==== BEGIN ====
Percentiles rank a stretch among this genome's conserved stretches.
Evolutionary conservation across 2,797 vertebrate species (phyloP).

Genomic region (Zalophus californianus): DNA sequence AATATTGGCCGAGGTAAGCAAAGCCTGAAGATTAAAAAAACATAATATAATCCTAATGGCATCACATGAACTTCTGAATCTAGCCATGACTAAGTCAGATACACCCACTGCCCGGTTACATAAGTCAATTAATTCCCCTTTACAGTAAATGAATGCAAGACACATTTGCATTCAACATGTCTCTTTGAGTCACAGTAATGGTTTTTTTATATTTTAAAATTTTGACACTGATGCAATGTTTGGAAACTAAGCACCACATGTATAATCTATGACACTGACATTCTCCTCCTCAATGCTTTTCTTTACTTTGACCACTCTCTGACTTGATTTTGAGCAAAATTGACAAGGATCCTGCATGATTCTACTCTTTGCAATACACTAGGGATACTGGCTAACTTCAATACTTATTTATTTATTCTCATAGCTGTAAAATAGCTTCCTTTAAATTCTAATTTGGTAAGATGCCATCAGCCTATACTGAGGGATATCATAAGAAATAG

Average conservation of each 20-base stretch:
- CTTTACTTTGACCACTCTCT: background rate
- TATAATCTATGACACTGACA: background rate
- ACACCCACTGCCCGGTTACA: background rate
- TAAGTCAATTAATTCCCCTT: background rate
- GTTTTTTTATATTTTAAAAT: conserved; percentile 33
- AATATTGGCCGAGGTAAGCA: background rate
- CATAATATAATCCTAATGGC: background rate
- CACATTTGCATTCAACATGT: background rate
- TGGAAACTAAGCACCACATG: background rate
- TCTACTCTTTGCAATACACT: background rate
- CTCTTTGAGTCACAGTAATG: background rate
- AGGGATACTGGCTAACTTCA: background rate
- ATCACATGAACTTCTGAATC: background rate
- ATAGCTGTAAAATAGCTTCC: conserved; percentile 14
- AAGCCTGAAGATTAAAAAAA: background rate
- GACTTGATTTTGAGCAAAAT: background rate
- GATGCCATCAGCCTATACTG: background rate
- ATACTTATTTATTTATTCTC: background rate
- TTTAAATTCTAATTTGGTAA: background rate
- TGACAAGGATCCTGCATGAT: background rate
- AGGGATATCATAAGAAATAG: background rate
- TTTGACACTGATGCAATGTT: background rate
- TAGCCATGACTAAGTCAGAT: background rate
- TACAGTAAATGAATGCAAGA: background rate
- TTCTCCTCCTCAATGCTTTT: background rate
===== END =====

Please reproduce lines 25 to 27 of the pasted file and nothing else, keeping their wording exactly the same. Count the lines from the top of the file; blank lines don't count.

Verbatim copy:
- AGGGATATCATAAGAAATAG: background rate
- TTTGACACTGATGCAATGTT: background rate
- TAGCCATGACTAAGTCAGAT: background rate